The Second Chamber of the Dutch Parliament wants to secure the input of the people of St. Eustatius on the law proposal to restore the government of the island through an alternative, virtual process, befitting the situation caused by the coronavirus crisis.
The Second Chamber’s Permanent Committee for Kingdom Relations initially had the idea of travelling to St. Eustatius to talk with a broad segment of the population. Further details of this visit and going about speaking with the people never materialised because of the current crisis.
Because the entire Committee deems very important the input of Statians in this piece of legislation, which has far-reaching effects on people’s daily lives and the operation of the local government, it was decided to secure feedback in an alternative manner.
A Facebook page was opened over the weekend where people can post questions, suggestions and comments to the two rapporteurs on behalf of the Committee, Members of Parliament Antje Diertens of the Democratic D66 Party and Attje Kuiken of the Labour Party PvdA.
The Dutch government, through State Secretary of Home Affairs and Kingdom Relations Raymond Knops, submitted the law proposal on restoring the provisions for St. Eustatius to the Second Chamber on March 27. Based on the concept that The Hague deems an extension of the intervention in the St. Eustatius government necessary, a law proposal was prepared that aims to prolong the current facilities and to arrange a four-phase transition regime that should result in a regular government situation in a couple of years and termination of the intervention.
The “Law on Restoration of facilities of St. Eustatius” provides for the gradual restoring of the local democracy. Island Council elections are slated to be held in October this year. However, even with a new, elected Island Council, the Government Commissioner will remain responsible for a while for some tasks of the Island Council, as well as the tasks of the Executive Council and the Island Governor.
The Dutch Parliament in February 2018 approved the temporary intervention.
According to The Hague, this intervention, which sent home the Island Council and Executive Council, was needed due to what it called “gross negligence” by the local government.
Now, a second law is in the making that will extend the intervention and phase out the current “Temporary Law on Gross Negligence in St. Eustatius”.
“We would like to know your thoughts on this,” MP Diertens and Kuiken stated on the Facebook page.
“We want to hear from people whether they agree with this law proposal, how they see the current intervention, how it has affected them, how they look at restoring democracy and whether additions to the law proposal now on the table are needed,” Diertens told The Daily Herald on Monday.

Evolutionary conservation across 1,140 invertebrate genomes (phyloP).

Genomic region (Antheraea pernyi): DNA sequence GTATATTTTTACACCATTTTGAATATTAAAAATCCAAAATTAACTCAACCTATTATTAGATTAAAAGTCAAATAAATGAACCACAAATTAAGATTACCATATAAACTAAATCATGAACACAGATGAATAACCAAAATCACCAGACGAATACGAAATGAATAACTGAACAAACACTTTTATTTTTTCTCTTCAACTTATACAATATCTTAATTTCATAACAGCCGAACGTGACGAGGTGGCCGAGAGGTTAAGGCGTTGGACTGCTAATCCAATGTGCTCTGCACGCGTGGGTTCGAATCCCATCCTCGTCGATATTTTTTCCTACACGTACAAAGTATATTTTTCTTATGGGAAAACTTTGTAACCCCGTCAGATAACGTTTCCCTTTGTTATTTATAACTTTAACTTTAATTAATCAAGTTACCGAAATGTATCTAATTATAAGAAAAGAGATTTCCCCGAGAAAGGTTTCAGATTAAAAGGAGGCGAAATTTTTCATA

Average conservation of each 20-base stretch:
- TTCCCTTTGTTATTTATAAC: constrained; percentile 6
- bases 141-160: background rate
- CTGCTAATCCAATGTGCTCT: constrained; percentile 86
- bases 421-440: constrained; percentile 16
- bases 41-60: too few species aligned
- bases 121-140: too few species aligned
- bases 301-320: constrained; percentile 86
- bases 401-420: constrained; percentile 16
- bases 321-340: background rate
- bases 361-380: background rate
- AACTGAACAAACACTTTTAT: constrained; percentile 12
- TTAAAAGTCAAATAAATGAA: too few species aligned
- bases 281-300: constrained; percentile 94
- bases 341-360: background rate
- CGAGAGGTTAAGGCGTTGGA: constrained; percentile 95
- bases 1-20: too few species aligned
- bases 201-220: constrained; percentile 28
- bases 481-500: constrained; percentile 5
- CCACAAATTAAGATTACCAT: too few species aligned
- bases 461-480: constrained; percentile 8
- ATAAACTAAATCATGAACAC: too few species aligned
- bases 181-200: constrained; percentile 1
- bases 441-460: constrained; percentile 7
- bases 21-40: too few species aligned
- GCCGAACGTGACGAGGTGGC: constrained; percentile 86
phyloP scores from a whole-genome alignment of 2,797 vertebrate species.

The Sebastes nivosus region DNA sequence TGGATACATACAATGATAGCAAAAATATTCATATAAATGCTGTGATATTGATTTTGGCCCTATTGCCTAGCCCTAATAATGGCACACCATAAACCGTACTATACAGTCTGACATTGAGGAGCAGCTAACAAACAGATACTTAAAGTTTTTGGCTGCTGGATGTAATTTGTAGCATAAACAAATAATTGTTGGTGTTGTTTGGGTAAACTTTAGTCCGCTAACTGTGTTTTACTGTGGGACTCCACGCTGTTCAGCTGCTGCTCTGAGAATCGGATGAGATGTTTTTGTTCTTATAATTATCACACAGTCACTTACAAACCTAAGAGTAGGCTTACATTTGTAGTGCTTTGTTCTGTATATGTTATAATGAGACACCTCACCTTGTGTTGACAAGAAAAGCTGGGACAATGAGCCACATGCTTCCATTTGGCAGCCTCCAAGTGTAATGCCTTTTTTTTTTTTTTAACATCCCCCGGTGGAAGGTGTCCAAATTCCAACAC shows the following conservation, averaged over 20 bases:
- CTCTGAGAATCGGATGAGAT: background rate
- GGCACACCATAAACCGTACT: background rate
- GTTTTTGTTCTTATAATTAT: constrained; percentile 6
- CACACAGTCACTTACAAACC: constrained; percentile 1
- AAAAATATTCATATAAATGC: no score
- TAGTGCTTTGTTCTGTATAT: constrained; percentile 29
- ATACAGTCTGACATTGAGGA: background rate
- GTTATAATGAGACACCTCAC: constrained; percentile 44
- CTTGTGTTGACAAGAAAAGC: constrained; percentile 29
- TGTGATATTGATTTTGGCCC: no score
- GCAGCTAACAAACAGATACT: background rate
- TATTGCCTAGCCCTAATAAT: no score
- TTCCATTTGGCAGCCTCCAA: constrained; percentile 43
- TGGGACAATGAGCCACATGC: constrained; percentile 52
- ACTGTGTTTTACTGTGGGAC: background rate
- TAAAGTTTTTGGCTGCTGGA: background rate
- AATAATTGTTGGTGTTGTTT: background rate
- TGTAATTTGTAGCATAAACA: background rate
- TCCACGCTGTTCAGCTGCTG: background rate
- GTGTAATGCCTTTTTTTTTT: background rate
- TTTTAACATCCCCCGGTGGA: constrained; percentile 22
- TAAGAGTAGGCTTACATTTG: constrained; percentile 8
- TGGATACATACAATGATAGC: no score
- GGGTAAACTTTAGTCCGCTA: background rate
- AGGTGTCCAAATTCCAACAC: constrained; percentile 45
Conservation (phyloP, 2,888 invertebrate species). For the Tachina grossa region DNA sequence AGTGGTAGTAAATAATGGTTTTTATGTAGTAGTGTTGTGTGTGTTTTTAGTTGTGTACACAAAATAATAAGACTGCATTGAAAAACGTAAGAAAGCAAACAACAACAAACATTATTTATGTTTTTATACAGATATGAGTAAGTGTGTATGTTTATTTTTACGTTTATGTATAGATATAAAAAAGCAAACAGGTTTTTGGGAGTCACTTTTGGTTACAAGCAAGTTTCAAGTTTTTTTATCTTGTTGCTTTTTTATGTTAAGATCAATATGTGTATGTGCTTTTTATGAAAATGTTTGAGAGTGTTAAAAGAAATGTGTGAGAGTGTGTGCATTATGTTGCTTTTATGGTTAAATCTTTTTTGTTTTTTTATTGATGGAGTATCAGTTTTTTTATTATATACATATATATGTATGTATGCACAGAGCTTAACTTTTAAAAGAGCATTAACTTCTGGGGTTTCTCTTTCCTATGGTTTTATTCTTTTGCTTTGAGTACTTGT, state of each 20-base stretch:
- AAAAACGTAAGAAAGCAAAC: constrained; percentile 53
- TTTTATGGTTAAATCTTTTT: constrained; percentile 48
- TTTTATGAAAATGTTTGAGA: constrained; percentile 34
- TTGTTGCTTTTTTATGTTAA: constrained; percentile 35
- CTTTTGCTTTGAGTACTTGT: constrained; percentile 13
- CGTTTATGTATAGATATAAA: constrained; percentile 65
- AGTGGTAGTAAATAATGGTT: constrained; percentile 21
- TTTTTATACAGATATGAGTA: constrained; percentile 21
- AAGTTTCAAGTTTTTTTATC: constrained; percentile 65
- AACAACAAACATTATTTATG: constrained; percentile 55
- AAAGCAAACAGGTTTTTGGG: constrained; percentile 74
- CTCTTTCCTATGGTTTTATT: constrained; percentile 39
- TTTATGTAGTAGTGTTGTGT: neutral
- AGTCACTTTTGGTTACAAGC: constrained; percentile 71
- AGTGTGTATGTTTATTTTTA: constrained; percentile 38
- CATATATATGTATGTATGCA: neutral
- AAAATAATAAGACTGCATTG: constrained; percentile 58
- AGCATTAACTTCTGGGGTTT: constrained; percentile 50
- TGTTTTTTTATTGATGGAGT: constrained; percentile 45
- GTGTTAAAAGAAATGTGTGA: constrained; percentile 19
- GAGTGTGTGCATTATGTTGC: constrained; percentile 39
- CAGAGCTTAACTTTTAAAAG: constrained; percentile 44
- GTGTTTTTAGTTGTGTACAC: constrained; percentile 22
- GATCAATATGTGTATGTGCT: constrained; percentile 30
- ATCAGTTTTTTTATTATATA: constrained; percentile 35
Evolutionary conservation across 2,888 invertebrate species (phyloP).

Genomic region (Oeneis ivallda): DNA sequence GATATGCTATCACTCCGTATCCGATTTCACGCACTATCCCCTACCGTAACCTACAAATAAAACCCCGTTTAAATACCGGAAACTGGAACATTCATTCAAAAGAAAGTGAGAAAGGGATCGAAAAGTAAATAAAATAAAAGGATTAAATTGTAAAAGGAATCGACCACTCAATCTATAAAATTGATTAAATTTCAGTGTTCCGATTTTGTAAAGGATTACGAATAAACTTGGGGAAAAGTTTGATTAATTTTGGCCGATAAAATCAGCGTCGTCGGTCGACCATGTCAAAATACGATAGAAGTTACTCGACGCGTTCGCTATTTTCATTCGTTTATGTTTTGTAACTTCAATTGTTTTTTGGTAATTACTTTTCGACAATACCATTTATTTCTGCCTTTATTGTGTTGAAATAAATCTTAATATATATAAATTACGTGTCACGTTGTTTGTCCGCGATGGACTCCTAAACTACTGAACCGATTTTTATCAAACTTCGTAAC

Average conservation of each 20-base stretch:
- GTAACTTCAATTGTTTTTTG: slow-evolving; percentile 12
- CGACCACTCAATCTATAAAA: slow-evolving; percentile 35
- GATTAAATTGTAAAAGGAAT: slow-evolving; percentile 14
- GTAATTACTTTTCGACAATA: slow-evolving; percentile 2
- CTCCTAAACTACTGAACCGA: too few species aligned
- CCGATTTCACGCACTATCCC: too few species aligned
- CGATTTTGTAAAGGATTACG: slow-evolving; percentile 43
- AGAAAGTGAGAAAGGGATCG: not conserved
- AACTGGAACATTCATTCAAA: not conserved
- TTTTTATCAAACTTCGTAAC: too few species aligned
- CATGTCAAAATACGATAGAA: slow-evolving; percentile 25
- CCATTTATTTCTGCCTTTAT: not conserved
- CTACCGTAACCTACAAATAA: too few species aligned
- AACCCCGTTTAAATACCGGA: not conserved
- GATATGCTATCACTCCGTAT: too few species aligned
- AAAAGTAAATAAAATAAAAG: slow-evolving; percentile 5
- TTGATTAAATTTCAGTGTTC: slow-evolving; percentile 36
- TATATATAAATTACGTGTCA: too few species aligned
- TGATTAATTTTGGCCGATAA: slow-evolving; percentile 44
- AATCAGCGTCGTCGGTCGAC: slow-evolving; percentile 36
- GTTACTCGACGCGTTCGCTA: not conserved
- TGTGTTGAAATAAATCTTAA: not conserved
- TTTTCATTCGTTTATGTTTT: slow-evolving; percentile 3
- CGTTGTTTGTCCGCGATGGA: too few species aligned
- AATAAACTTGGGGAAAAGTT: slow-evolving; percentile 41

“We are also the Parliament of the Caribbean Netherlands. And, despite the physical distance, we still represent the islands. Getting in touch with the people through Facebook, email and calls is an alternative way of still keeping the people involved. We are hoping to get a lot of feedback,” said Kuiken.
Diertens and Kuiken have been sending many emails to people in St. Eustatius, inviting them to respond. They hope to speak with or hear from as many as possible in the course of this week. Based on the feedback, Diertens and Kuiken will draft a report that will be shared with the Committee. People’s names will not be mentioned in the report, to enable people to speak freely.
The individual Committee members have until the end of April to submit written questions to Knops about the law proposal.
“The MPs can then each, if they agree with your questions and comments, put this forward to State Secretary Knops at the end of April. That way you can have a say in the final text of the law proposal,” Diertens and Kuiken stated on the Facebook page.
A gradual return of democracy in St. Eustatius is important, the MPs said.
“In February 2018 we agreed with the intervention, because it was necessary. Now, we have to ensure a gradual return to democracy, to reinstate the Island Council and the Executive Council. The Island Council elections in October are a good start. Good governance remains a vital component, and that counts for every government,” said Diertens.
Kuiken was especially set on the well-being of the Statia people and the importance of combating poverty. “I want things to go well for the people, in the social aspect, with a reduced cost of living and proper infrastructure. Tackling poverty is a focal point for me.”
To give their feedback to the law proposal, people can email to email@example.com. The Facebook page is https://www.facebook. com/108367230847289/
The Daily Herald.